How to manage a team with coaching

Going through different Team lead/Head of Design job ads lately, I see, almost as a rule, coaching as a skill that everyone wants to see in a new Design leader.

These companies don’t ask you to be a certified coach – good if you are – but they still want you to coach your team members. Smart companies know that coaching leadership style is important because it’s future and goal-oriented. By using coaching approaches, we can actively:

  • support goal-oriented people development
  • improve communication
  • increase engagement
  • empower better problem-solving
  • increase goal achievement
  • encourage collaboration

But how do we do that? One approach you can use in your 1-2-1 sessions is the GROW model – a coaching and mentoring framework. It is an acronym for Goal, Reality, Options, and Way forward and offers you an easy-to-follow structure of a coaching-oriented meeting.

Below is my approach to using GROW in 1-2-1 sessions. I’ve used it mostly when the team members came to me with either a problem or a wish to grow, but I also intend to use it in the future to make 360 feedback sessions more useful and actionable.

In a work setting, I find it useful to give everyone a short introduction to these sessions. You can explain to your team that you would like to try to make 1-2-1s more impactful by using the GROW model, quickly explaining what it is, and encouraging them to bring their topics to these sessions. You don’t have to use GROW in every one of your 1-2-1 sessions with your team but rather when they are needed. For example, you can use it for:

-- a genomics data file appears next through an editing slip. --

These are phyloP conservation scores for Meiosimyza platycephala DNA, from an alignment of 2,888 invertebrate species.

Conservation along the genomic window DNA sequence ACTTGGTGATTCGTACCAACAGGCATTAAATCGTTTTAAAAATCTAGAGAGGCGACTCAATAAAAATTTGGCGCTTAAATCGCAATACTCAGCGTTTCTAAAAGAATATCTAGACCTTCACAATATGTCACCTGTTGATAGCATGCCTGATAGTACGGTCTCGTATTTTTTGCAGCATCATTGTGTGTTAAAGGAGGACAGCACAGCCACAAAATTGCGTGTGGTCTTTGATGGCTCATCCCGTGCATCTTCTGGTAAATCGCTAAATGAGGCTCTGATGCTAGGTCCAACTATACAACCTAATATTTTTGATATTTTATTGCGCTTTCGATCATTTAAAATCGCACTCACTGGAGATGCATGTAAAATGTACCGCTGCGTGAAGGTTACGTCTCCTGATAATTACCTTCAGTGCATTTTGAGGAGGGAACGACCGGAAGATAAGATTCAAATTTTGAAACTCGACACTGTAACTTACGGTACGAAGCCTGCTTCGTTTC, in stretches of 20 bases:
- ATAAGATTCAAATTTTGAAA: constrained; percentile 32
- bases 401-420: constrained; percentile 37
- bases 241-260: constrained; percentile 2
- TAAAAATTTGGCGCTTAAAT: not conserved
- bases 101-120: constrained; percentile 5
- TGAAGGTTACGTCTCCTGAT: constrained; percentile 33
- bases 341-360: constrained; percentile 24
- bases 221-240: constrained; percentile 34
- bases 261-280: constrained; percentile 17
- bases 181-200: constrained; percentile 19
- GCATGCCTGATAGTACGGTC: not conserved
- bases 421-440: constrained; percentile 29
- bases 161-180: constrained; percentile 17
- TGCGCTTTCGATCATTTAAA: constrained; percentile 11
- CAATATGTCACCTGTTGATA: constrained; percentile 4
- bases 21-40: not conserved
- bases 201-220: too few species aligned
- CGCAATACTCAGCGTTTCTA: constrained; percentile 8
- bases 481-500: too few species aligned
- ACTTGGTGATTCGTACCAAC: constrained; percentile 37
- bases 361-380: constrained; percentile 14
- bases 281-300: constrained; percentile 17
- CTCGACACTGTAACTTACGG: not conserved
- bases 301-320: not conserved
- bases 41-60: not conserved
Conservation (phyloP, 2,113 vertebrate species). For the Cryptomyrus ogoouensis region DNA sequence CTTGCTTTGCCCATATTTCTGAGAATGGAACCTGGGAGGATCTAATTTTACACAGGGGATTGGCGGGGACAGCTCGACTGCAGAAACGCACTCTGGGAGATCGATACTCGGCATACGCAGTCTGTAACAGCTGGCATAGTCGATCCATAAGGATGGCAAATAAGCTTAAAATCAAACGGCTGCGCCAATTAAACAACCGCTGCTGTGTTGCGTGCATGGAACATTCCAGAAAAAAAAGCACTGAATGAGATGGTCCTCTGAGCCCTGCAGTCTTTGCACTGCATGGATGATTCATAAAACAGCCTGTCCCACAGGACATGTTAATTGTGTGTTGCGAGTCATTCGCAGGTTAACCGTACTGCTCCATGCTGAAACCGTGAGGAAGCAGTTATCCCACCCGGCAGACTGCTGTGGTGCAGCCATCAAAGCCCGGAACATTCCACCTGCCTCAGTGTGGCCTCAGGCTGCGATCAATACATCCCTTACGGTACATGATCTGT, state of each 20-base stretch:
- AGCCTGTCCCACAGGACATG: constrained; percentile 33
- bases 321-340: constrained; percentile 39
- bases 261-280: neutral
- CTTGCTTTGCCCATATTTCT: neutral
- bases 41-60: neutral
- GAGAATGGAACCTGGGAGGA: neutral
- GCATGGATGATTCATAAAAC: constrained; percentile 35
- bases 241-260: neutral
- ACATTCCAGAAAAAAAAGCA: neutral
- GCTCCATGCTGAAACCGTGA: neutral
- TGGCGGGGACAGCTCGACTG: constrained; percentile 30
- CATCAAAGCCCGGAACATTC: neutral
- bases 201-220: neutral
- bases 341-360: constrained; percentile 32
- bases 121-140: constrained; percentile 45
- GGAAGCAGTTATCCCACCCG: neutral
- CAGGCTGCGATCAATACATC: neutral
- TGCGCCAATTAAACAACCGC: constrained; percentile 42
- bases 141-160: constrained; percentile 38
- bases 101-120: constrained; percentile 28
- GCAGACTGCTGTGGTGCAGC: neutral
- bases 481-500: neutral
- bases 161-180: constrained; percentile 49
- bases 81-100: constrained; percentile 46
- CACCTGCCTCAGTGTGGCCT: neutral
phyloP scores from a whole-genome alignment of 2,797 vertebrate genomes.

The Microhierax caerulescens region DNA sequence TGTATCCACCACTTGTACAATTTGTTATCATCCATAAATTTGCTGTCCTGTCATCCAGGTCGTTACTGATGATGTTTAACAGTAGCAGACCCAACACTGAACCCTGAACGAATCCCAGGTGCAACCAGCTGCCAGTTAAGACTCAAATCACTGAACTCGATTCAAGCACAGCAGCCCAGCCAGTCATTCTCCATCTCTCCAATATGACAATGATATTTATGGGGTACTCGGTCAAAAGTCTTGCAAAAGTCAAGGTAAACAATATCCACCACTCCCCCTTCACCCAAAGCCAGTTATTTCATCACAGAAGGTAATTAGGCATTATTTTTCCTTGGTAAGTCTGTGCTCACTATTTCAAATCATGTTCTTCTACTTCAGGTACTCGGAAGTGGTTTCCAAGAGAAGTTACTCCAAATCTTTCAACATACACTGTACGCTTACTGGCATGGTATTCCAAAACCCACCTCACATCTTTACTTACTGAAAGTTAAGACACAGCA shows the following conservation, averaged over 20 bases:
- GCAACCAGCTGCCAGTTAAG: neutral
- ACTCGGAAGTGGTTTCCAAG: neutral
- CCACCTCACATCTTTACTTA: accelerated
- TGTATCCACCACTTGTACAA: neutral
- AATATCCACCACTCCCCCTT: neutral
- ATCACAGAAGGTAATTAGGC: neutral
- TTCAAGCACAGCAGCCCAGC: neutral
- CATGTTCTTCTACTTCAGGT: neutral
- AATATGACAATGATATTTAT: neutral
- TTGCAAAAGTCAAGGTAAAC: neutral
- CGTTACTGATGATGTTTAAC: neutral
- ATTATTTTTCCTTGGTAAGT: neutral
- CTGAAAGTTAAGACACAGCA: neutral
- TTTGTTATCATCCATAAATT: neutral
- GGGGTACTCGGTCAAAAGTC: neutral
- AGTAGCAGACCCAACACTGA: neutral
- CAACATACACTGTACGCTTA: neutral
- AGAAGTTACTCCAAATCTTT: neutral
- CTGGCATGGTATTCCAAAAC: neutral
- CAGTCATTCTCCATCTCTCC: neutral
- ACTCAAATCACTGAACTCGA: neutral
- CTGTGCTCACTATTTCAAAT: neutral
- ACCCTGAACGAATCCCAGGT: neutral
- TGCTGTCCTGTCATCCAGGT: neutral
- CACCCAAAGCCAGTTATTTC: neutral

• problems that need to be solved (brought on by you or them)
  • quarterly goals
  • career progression goals like improvements in soft or hard skills
  • 360 feedback sessions
  • team sessions

To run a session using GROW model, reserve between 30 to 60 min. Start the session with a bit of small talk to help people relax a bit into it. Ready to go?


Start by focusing on the goal of the session. What does the person want to achieve? As a manager, you may also need to bring your goal for the employee to a session. As a designer, don’t be happy too quickly in this part. We know that seeing a problem and going straight into solving it might take us away from the deeper problem. Make sure that the goal you’re focusing on is the REAL PROBLEM you should focus on.

Some questions that can help you go deep are:

  • What do you focus on today?
  • What is the goal you want to reach today?
  • What motivates you to reach this goal?
  • How will a situation change if you reach this goal?
  • What will the benefits (maybe downsides) be when you’ve reached this goal?
  • What makes you think this is the real challenge?

Once you have a good idea of what you want to talk about, which problem you want to solve, and how you will know that you’ve got a good idea or solution, it’s time to move to the next stage.


In the reality stage, you can explore the current situation with your employee. People often come to these focused sessions with insights or approaches they’ve already tried. Tap into that. See what they’ve already tried in similar situations in the past that worked or things concerning the problem at hand that didn’t work.